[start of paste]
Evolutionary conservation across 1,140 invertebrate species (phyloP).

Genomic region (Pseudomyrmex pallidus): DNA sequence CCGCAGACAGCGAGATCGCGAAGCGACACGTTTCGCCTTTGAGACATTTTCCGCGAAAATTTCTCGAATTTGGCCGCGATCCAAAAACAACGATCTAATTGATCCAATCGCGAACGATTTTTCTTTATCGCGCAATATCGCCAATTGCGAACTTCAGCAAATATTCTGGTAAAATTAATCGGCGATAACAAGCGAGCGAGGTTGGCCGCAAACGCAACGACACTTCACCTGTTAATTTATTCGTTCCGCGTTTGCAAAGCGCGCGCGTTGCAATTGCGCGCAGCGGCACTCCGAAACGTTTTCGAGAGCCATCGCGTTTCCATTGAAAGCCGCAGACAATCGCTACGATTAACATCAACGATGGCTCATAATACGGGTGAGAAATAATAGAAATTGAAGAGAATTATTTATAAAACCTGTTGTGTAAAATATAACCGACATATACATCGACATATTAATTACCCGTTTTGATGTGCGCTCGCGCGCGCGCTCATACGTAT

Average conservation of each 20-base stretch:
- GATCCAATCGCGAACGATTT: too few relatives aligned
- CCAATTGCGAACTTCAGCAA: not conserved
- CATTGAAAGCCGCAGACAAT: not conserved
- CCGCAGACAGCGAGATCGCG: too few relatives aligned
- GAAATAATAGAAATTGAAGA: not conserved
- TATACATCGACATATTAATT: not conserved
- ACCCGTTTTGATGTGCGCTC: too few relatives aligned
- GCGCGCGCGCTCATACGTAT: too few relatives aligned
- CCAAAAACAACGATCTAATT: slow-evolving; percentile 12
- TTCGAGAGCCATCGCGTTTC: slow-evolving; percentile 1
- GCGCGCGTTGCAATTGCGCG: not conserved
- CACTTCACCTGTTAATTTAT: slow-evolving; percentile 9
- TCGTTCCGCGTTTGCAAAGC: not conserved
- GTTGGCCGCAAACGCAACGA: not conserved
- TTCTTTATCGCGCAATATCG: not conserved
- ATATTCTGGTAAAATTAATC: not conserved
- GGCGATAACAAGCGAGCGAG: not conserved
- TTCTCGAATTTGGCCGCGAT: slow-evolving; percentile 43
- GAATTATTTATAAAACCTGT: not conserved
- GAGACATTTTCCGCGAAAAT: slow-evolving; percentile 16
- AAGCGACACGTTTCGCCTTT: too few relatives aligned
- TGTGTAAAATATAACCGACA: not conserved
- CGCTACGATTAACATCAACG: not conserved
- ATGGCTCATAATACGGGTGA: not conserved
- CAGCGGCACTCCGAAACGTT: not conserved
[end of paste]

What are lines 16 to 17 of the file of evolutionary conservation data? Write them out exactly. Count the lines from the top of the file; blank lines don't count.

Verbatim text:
- TCGTTCCGCGTTTGCAAAGC: not conserved
- GTTGGCCGCAAACGCAACGA: not conserved